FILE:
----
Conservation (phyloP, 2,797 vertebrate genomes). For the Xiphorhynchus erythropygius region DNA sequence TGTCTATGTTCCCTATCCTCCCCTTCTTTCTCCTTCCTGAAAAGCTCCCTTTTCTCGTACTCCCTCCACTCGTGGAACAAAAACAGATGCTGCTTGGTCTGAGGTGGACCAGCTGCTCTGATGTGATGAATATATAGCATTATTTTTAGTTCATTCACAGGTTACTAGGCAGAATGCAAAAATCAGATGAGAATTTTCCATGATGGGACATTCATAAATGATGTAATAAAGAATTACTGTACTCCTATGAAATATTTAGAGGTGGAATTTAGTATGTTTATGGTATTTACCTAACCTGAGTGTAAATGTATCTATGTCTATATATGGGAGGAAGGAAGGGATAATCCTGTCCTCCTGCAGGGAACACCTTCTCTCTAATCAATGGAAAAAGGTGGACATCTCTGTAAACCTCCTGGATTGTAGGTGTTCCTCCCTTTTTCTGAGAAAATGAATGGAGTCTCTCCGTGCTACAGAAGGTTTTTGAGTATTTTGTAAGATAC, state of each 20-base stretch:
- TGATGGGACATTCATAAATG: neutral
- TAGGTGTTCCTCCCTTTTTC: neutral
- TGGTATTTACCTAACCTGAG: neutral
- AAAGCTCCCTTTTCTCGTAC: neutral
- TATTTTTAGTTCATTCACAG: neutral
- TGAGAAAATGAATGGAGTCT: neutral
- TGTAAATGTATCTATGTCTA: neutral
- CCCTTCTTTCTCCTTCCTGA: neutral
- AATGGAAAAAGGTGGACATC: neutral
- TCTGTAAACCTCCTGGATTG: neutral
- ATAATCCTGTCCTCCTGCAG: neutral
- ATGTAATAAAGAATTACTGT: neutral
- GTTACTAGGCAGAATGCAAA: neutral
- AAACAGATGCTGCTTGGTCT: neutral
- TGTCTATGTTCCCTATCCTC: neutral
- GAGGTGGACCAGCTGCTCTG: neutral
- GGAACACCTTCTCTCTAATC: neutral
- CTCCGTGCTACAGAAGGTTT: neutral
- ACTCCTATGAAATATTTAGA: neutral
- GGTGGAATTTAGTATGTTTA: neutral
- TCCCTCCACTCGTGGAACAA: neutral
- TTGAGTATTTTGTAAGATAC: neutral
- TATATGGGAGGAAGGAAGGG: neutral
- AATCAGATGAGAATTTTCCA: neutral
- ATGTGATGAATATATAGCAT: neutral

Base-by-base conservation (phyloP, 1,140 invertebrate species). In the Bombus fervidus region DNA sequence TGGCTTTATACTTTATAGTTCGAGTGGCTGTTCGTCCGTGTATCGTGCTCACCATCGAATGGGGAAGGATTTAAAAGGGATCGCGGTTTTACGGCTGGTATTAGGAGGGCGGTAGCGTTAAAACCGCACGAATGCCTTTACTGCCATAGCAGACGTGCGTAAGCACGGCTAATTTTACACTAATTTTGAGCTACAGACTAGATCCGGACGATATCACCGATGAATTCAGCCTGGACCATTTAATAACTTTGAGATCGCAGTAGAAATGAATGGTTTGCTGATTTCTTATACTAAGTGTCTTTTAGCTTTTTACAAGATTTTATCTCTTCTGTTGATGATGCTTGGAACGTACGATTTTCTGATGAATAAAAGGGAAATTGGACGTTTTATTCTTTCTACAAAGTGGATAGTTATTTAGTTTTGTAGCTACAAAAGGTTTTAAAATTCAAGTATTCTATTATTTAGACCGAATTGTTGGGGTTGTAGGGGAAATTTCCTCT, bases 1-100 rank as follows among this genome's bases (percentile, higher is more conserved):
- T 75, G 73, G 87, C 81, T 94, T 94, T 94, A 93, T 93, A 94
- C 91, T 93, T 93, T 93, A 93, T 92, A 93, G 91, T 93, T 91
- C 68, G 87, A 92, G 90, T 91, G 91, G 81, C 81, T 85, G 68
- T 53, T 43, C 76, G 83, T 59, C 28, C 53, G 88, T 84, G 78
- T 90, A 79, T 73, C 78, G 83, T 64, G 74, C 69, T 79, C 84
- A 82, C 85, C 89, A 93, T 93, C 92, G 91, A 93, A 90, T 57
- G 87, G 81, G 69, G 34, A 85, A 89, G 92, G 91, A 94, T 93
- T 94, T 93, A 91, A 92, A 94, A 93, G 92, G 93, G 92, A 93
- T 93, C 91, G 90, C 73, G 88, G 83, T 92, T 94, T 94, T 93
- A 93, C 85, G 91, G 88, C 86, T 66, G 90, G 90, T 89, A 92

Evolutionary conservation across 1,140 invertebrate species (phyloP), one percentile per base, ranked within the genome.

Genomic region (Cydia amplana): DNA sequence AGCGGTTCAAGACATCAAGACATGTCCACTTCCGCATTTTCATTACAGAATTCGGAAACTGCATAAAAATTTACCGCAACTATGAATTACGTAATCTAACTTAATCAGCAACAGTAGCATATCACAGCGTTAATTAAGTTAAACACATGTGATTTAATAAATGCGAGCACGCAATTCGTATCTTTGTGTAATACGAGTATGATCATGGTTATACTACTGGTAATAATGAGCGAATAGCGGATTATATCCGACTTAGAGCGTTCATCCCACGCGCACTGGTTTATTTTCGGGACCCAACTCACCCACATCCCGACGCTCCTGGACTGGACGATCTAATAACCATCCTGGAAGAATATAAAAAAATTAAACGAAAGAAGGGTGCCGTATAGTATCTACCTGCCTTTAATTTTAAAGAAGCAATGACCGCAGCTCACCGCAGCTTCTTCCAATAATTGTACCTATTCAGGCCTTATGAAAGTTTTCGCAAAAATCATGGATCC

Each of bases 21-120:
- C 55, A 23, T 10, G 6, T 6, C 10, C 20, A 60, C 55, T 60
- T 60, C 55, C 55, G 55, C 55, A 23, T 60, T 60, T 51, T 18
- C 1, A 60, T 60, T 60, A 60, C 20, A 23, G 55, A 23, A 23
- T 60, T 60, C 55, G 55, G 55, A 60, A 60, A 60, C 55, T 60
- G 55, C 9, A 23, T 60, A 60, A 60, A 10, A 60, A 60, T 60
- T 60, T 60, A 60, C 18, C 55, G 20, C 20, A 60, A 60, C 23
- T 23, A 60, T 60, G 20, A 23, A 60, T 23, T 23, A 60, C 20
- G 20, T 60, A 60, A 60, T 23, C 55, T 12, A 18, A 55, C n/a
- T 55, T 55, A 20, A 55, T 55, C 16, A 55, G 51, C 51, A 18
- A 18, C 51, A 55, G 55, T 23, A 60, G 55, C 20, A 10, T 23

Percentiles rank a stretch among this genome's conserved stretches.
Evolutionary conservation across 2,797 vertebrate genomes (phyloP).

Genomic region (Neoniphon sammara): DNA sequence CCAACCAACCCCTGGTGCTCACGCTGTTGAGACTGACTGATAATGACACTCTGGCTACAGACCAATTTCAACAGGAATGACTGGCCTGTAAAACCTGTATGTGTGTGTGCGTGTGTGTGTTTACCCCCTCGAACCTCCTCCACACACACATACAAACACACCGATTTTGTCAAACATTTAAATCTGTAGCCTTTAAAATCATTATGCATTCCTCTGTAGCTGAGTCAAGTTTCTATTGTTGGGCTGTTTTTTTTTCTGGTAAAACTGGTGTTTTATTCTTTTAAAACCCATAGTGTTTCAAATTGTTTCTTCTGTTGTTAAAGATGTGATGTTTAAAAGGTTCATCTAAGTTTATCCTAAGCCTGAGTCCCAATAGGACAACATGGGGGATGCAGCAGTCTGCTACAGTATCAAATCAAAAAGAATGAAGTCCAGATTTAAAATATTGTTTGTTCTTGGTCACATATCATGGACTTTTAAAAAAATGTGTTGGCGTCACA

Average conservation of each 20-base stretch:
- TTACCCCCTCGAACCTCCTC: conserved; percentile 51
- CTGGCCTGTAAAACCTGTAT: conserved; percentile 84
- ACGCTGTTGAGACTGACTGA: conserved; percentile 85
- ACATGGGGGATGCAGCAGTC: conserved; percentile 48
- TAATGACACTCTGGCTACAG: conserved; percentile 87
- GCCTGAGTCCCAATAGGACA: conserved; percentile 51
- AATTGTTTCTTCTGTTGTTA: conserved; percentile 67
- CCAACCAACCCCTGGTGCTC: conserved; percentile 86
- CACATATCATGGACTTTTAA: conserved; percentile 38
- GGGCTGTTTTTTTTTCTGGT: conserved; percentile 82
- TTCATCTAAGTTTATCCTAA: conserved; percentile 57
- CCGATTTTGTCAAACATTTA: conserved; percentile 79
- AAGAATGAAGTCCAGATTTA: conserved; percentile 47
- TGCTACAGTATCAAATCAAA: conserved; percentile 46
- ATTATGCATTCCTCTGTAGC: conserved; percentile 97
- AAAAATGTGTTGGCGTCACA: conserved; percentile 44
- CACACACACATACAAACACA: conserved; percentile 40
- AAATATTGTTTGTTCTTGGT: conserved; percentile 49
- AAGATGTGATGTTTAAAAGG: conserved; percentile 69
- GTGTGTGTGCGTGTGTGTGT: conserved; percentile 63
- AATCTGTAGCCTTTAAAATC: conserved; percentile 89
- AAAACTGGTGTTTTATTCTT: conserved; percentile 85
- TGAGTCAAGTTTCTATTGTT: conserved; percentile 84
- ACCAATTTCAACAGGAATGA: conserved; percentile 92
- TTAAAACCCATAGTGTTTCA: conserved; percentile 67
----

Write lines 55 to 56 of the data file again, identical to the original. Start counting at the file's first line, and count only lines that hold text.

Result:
- TTACCCCCTCGAACCTCCTC: conserved; percentile 51
- CTGGCCTGTAAAACCTGTAT: conserved; percentile 84